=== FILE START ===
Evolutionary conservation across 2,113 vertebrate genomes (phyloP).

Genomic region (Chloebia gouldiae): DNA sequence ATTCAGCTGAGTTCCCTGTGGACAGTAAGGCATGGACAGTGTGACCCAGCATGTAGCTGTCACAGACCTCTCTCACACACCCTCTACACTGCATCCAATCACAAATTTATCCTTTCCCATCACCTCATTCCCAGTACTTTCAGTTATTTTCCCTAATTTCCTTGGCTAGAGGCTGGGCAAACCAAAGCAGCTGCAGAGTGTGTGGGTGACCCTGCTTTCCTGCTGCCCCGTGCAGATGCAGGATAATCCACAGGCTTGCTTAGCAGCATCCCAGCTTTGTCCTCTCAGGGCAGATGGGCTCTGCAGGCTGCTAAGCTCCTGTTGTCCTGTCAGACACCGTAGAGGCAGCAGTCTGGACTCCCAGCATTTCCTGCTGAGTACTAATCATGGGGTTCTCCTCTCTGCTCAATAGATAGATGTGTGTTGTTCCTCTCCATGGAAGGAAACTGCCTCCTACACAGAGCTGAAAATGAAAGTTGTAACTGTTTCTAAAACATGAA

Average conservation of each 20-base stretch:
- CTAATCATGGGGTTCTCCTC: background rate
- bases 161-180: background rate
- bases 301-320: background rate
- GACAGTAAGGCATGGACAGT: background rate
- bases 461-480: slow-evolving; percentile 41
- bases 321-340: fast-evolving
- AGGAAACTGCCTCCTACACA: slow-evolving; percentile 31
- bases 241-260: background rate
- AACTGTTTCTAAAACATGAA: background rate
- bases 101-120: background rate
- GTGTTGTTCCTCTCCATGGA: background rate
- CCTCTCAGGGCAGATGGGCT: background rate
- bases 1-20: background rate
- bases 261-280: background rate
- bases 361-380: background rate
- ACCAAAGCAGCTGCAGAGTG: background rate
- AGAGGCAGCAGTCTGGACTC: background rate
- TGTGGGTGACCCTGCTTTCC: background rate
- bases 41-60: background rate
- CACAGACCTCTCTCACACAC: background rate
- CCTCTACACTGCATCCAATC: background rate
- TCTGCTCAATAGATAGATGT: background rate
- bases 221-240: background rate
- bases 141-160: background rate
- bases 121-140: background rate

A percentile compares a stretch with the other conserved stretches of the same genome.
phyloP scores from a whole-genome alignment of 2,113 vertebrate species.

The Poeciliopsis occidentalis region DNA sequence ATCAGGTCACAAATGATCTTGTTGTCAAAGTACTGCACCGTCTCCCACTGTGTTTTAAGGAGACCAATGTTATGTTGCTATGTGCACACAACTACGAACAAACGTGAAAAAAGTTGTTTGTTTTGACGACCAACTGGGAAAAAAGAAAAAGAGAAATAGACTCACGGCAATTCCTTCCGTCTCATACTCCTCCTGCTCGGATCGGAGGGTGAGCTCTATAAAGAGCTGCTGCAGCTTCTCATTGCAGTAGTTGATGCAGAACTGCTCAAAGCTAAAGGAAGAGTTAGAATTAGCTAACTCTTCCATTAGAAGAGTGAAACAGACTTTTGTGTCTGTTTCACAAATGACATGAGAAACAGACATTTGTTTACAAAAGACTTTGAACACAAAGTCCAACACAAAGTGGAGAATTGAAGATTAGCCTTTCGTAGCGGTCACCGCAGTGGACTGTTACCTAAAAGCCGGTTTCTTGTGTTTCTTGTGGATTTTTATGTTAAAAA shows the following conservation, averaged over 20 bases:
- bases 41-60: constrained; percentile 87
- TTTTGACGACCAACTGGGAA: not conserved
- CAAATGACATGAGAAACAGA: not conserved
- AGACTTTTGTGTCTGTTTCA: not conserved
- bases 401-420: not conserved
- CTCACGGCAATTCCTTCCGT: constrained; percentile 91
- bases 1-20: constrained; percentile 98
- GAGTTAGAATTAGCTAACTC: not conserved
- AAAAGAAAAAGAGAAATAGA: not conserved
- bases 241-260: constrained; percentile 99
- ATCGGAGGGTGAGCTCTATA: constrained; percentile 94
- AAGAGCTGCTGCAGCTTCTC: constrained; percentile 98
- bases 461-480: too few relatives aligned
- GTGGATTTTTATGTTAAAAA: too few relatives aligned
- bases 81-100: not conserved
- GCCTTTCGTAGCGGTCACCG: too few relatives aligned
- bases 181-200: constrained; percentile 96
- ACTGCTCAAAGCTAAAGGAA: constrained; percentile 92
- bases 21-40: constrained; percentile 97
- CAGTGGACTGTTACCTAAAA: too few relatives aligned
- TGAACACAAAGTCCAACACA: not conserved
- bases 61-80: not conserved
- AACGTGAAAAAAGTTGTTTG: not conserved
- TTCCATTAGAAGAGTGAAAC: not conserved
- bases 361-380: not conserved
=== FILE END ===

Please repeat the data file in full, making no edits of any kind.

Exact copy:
Evolutionary conservation across 2,113 vertebrate genomes (phyloP).

Genomic region (Chloebia gouldiae): DNA sequence ATTCAGCTGAGTTCCCTGTGGACAGTAAGGCATGGACAGTGTGACCCAGCATGTAGCTGTCACAGACCTCTCTCACACACCCTCTACACTGCATCCAATCACAAATTTATCCTTTCCCATCACCTCATTCCCAGTACTTTCAGTTATTTTCCCTAATTTCCTTGGCTAGAGGCTGGGCAAACCAAAGCAGCTGCAGAGTGTGTGGGTGACCCTGCTTTCCTGCTGCCCCGTGCAGATGCAGGATAATCCACAGGCTTGCTTAGCAGCATCCCAGCTTTGTCCTCTCAGGGCAGATGGGCTCTGCAGGCTGCTAAGCTCCTGTTGTCCTGTCAGACACCGTAGAGGCAGCAGTCTGGACTCCCAGCATTTCCTGCTGAGTACTAATCATGGGGTTCTCCTCTCTGCTCAATAGATAGATGTGTGTTGTTCCTCTCCATGGAAGGAAACTGCCTCCTACACAGAGCTGAAAATGAAAGTTGTAACTGTTTCTAAAACATGAA

Average conservation of each 20-base stretch:
- CTAATCATGGGGTTCTCCTC: background rate
- bases 161-180: background rate
- bases 301-320: background rate
- GACAGTAAGGCATGGACAGT: background rate
- bases 461-480: slow-evolving; percentile 41
- bases 321-340: fast-evolving
- AGGAAACTGCCTCCTACACA: slow-evolving; percentile 31
- bases 241-260: background rate
- AACTGTTTCTAAAACATGAA: background rate
- bases 101-120: background rate
- GTGTTGTTCCTCTCCATGGA: background rate
- CCTCTCAGGGCAGATGGGCT: background rate
- bases 1-20: background rate
- bases 261-280: background rate
- bases 361-380: background rate
- ACCAAAGCAGCTGCAGAGTG: background rate
- AGAGGCAGCAGTCTGGACTC: background rate
- TGTGGGTGACCCTGCTTTCC: background rate
- bases 41-60: background rate
- CACAGACCTCTCTCACACAC: background rate
- CCTCTACACTGCATCCAATC: background rate
- TCTGCTCAATAGATAGATGT: background rate
- bases 221-240: background rate
- bases 141-160: background rate
- bases 121-140: background rate

A percentile compares a stretch with the other conserved stretches of the same genome.
phyloP scores from a whole-genome alignment of 2,113 vertebrate species.

The Poeciliopsis occidentalis region DNA sequence ATCAGGTCACAAATGATCTTGTTGTCAAAGTACTGCACCGTCTCCCACTGTGTTTTAAGGAGACCAATGTTATGTTGCTATGTGCACACAACTACGAACAAACGTGAAAAAAGTTGTTTGTTTTGACGACCAACTGGGAAAAAAGAAAAAGAGAAATAGACTCACGGCAATTCCTTCCGTCTCATACTCCTCCTGCTCGGATCGGAGGGTGAGCTCTATAAAGAGCTGCTGCAGCTTCTCATTGCAGTAGTTGATGCAGAACTGCTCAAAGCTAAAGGAAGAGTTAGAATTAGCTAACTCTTCCATTAGAAGAGTGAAACAGACTTTTGTGTCTGTTTCACAAATGACATGAGAAACAGACATTTGTTTACAAAAGACTTTGAACACAAAGTCCAACACAAAGTGGAGAATTGAAGATTAGCCTTTCGTAGCGGTCACCGCAGTGGACTGTTACCTAAAAGCCGGTTTCTTGTGTTTCTTGTGGATTTTTATGTTAAAAA shows the following conservation, averaged over 20 bases:
- bases 41-60: constrained; percentile 87
- TTTTGACGACCAACTGGGAA: not conserved
- CAAATGACATGAGAAACAGA: not conserved
- AGACTTTTGTGTCTGTTTCA: not conserved
- bases 401-420: not conserved
- CTCACGGCAATTCCTTCCGT: constrained; percentile 91
- bases 1-20: constrained; percentile 98
- GAGTTAGAATTAGCTAACTC: not conserved
- AAAAGAAAAAGAGAAATAGA: not conserved
- bases 241-260: constrained; percentile 99
- ATCGGAGGGTGAGCTCTATA: constrained; percentile 94
- AAGAGCTGCTGCAGCTTCTC: constrained; percentile 98
- bases 461-480: too few relatives aligned
- GTGGATTTTTATGTTAAAAA: too few relatives aligned
- bases 81-100: not conserved
- GCCTTTCGTAGCGGTCACCG: too few relatives aligned
- bases 181-200: constrained; percentile 96
- ACTGCTCAAAGCTAAAGGAA: constrained; percentile 92
- bases 21-40: constrained; percentile 97
- CAGTGGACTGTTACCTAAAA: too few relatives aligned
- TGAACACAAAGTCCAACACA: not conserved
- bases 61-80: not conserved
- AACGTGAAAAAAGTTGTTTG: not conserved
- TTCCATTAGAAGAGTGAAAC: not conserved
- bases 361-380: not conserved